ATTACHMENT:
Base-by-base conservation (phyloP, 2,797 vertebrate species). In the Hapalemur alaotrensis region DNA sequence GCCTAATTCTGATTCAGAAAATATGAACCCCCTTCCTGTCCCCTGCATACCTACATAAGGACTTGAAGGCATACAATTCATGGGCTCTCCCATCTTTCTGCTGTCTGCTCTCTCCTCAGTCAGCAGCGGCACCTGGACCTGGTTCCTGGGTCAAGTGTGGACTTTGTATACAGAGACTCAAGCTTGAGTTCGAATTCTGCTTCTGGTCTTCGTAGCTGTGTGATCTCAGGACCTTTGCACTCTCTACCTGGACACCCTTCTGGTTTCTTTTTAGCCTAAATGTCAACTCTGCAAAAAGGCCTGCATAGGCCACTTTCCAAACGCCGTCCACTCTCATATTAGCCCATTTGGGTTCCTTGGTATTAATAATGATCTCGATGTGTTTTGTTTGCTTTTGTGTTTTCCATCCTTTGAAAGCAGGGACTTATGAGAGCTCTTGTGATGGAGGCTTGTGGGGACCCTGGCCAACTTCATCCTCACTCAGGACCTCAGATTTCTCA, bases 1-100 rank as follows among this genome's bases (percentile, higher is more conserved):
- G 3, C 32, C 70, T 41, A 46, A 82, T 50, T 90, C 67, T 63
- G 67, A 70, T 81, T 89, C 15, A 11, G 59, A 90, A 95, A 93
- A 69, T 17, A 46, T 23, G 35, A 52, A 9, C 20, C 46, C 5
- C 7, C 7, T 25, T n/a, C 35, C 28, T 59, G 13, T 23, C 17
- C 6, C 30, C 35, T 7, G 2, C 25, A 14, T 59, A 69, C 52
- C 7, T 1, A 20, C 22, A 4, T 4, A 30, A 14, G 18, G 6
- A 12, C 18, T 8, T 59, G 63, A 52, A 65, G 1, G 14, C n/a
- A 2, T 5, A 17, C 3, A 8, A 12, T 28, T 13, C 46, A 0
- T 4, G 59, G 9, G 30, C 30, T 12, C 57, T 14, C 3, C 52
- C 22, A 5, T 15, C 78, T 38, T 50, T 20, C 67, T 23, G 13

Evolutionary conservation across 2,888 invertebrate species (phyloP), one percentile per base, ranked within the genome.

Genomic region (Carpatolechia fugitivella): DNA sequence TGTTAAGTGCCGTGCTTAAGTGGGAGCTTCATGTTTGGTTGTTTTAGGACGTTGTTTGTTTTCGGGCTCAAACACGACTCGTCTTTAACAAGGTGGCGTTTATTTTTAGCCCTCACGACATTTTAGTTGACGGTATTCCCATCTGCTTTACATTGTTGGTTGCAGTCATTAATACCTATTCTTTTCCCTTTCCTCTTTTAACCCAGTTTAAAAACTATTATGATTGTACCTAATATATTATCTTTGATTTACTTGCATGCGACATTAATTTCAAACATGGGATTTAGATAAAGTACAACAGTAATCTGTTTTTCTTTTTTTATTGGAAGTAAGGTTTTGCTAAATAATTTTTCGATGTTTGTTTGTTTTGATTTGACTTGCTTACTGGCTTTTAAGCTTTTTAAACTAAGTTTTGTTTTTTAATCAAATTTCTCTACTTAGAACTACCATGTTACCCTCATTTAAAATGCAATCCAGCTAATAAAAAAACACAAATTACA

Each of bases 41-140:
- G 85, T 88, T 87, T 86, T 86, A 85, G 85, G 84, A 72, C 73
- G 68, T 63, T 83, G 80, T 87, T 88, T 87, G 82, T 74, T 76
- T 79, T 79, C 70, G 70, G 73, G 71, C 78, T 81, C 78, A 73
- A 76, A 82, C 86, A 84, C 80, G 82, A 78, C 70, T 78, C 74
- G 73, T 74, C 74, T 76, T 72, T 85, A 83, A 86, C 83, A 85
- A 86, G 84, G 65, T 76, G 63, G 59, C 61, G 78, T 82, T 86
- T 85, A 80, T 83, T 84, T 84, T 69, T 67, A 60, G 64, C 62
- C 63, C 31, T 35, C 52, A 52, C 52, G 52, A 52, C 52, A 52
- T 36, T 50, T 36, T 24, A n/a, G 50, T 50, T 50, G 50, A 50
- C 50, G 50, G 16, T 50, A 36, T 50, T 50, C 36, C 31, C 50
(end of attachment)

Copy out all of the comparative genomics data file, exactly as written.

Base-by-base conservation (phyloP, 2,797 vertebrate species). In the Hapalemur alaotrensis region DNA sequence GCCTAATTCTGATTCAGAAAATATGAACCCCCTTCCTGTCCCCTGCATACCTACATAAGGACTTGAAGGCATACAATTCATGGGCTCTCCCATCTTTCTGCTGTCTGCTCTCTCCTCAGTCAGCAGCGGCACCTGGACCTGGTTCCTGGGTCAAGTGTGGACTTTGTATACAGAGACTCAAGCTTGAGTTCGAATTCTGCTTCTGGTCTTCGTAGCTGTGTGATCTCAGGACCTTTGCACTCTCTACCTGGACACCCTTCTGGTTTCTTTTTAGCCTAAATGTCAACTCTGCAAAAAGGCCTGCATAGGCCACTTTCCAAACGCCGTCCACTCTCATATTAGCCCATTTGGGTTCCTTGGTATTAATAATGATCTCGATGTGTTTTGTTTGCTTTTGTGTTTTCCATCCTTTGAAAGCAGGGACTTATGAGAGCTCTTGTGATGGAGGCTTGTGGGGACCCTGGCCAACTTCATCCTCACTCAGGACCTCAGATTTCTCA, bases 1-100 rank as follows among this genome's bases (percentile, higher is more conserved):
- G 3, C 32, C 70, T 41, A 46, A 82, T 50, T 90, C 67, T 63
- G 67, A 70, T 81, T 89, C 15, A 11, G 59, A 90, A 95, A 93
- A 69, T 17, A 46, T 23, G 35, A 52, A 9, C 20, C 46, C 5
- C 7, C 7, T 25, T n/a, C 35, C 28, T 59, G 13, T 23, C 17
- C 6, C 30, C 35, T 7, G 2, C 25, A 14, T 59, A 69, C 52
- C 7, T 1, A 20, C 22, A 4, T 4, A 30, A 14, G 18, G 6
- A 12, C 18, T 8, T 59, G 63, A 52, A 65, G 1, G 14, C n/a
- A 2, T 5, A 17, C 3, A 8, A 12, T 28, T 13, C 46, A 0
- T 4, G 59, G 9, G 30, C 30, T 12, C 57, T 14, C 3, C 52
- C 22, A 5, T 15, C 78, T 38, T 50, T 20, C 67, T 23, G 13

Evolutionary conservation across 2,888 invertebrate species (phyloP), one percentile per base, ranked within the genome.

Genomic region (Carpatolechia fugitivella): DNA sequence TGTTAAGTGCCGTGCTTAAGTGGGAGCTTCATGTTTGGTTGTTTTAGGACGTTGTTTGTTTTCGGGCTCAAACACGACTCGTCTTTAACAAGGTGGCGTTTATTTTTAGCCCTCACGACATTTTAGTTGACGGTATTCCCATCTGCTTTACATTGTTGGTTGCAGTCATTAATACCTATTCTTTTCCCTTTCCTCTTTTAACCCAGTTTAAAAACTATTATGATTGTACCTAATATATTATCTTTGATTTACTTGCATGCGACATTAATTTCAAACATGGGATTTAGATAAAGTACAACAGTAATCTGTTTTTCTTTTTTTATTGGAAGTAAGGTTTTGCTAAATAATTTTTCGATGTTTGTTTGTTTTGATTTGACTTGCTTACTGGCTTTTAAGCTTTTTAAACTAAGTTTTGTTTTTTAATCAAATTTCTCTACTTAGAACTACCATGTTACCCTCATTTAAAATGCAATCCAGCTAATAAAAAAACACAAATTACA

Each of bases 41-140:
- G 85, T 88, T 87, T 86, T 86, A 85, G 85, G 84, A 72, C 73
- G 68, T 63, T 83, G 80, T 87, T 88, T 87, G 82, T 74, T 76
- T 79, T 79, C 70, G 70, G 73, G 71, C 78, T 81, C 78, A 73
- A 76, A 82, C 86, A 84, C 80, G 82, A 78, C 70, T 78, C 74
- G 73, T 74, C 74, T 76, T 72, T 85, A 83, A 86, C 83, A 85
- A 86, G 84, G 65, T 76, G 63, G 59, C 61, G 78, T 82, T 86
- T 85, A 80, T 83, T 84, T 84, T 69, T 67, A 60, G 64, C 62
- C 63, C 31, T 35, C 52, A 52, C 52, G 52, A 52, C 52, A 52
- T 36, T 50, T 36, T 24, A n/a, G 50, T 50, T 50, G 50, A 50
- C 50, G 50, G 16, T 50, A 36, T 50, T 50, C 36, C 31, C 50